I ENJOYED the article in The Bugle (January 30 edition) by Ian Henery on the horrible history of what life was like in Woden's Town' with the picture of the sculpture of the mythological horse, Sleipnir.
However, although I don't wish to take any issue with the article, I thought I should point out that very little is known about the beliefs and religious rituals of the pagan English folk.
For example, although the Norse legends say that the god Odin rode on the horse Sleipnir, these legends were written down in Iceland some 600 years after the time of King Penda.
No full legends about the related English god Woden have survived, either having being lost over time or possibly having been deliberately destroyed after Christianity came to these shores. A little about the religious practices of the Germanic peoples was written down by Roman writers, but again, many centuries stretch between these writings and the time of King Penda. One of the very few mentions of Woden in Old English literature is in the 'Nine Herbs Charm' where Woden strikes a poisonous snake with nine twigs after it has bitten someone, causing the snake to break into nine parts. Whatever the meaning of this fragment, it seems likely that some thought of Woden as a protector rather than a war god.
Of course, in the Black Country it is possible to find many place names that derive from the Anglo Saxon period. For example, in Dudley, at the foot of the castle, one can find a church dedicated to St Edmund, King & Martyr.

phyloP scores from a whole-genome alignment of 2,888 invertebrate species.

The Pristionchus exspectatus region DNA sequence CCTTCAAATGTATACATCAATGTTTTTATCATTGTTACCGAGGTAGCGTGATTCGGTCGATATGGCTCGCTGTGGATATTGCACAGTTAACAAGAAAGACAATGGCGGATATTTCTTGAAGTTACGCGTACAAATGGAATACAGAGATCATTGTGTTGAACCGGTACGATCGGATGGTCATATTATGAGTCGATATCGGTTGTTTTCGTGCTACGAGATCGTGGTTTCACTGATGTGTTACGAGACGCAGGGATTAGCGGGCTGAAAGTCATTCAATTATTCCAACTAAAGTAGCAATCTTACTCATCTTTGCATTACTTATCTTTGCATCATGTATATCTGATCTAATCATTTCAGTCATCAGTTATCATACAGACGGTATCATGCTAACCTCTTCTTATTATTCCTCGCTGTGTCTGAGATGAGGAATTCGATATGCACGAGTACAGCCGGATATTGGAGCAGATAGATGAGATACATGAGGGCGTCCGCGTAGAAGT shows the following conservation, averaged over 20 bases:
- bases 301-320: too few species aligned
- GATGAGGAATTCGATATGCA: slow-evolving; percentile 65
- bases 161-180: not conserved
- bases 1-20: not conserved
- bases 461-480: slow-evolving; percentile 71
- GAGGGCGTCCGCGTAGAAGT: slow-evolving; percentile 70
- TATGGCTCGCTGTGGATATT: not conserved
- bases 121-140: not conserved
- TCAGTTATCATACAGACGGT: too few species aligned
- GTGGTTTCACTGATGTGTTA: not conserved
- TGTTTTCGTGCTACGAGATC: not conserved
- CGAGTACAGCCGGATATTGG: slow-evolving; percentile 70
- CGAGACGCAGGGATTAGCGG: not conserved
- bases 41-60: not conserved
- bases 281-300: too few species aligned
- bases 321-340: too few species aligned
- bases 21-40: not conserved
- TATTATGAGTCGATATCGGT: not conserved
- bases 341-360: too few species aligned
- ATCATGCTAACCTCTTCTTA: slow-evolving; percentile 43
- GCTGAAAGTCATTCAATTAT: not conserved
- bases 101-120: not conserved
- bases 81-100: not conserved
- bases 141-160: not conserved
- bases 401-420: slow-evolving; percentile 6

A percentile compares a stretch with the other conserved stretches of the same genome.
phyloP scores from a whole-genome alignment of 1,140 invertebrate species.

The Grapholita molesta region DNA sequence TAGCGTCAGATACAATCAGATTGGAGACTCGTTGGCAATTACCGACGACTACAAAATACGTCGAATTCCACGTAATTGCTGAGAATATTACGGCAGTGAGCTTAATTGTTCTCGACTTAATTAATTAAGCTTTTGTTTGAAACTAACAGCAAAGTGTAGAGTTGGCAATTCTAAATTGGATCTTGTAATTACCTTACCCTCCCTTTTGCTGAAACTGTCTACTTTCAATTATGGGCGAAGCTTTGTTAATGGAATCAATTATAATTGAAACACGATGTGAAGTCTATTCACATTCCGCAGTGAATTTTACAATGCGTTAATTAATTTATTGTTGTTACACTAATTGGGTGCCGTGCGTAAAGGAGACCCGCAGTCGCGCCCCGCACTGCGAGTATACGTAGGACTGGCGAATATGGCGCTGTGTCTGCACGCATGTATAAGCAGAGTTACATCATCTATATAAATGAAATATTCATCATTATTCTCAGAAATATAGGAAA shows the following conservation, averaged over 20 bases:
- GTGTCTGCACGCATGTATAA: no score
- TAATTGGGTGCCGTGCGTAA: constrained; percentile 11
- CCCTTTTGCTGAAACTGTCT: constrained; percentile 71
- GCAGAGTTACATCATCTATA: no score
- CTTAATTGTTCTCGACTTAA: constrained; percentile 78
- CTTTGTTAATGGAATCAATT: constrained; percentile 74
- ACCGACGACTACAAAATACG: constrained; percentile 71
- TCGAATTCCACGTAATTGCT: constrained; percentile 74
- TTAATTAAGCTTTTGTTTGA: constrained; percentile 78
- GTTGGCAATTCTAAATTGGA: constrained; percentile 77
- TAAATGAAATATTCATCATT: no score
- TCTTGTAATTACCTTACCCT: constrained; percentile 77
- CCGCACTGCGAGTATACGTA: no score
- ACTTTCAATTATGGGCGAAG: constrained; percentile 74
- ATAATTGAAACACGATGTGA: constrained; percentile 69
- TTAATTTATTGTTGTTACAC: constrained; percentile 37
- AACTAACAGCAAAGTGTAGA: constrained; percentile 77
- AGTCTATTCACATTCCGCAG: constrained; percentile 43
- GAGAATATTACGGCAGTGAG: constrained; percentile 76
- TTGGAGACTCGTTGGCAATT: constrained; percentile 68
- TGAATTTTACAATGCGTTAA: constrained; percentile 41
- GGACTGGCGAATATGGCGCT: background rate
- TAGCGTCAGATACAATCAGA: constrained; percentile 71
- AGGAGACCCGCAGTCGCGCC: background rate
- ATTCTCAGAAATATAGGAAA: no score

Outside the church, there are two iron crowns with arrows embedded in them, referring to the legend of the death of King Edmund (who during the Anglo-Saxon period was king of the East Anglians) at the hand of the vicious Vikings in the year 869. I attach a photograph of one of the crowns, left.
According to some, Edmund died in battle against the invaders. However, an alternative legend grew up that after capture by the Vikings, he was tied to a tree and asked to renounce his Christian faith. When he refused, he was bombarded with so many arrows that, according to the later religious writer, the Abbot of Fleury, he had the appearance of a hedgehog.
To top it off, the Vikings then chopped the unfortunate king's head off. This latter tale was the one preferred by the church and it should be said that the Vikings were not known for treating their vanquished enemies with any mercy.
Edmund became a saint and many churches were dedicated to him in East Anglia, although the dedication of the church in Dudley is unusual in that it was far away from the former kingdom of Edmund.Kevin Forcey, Netherton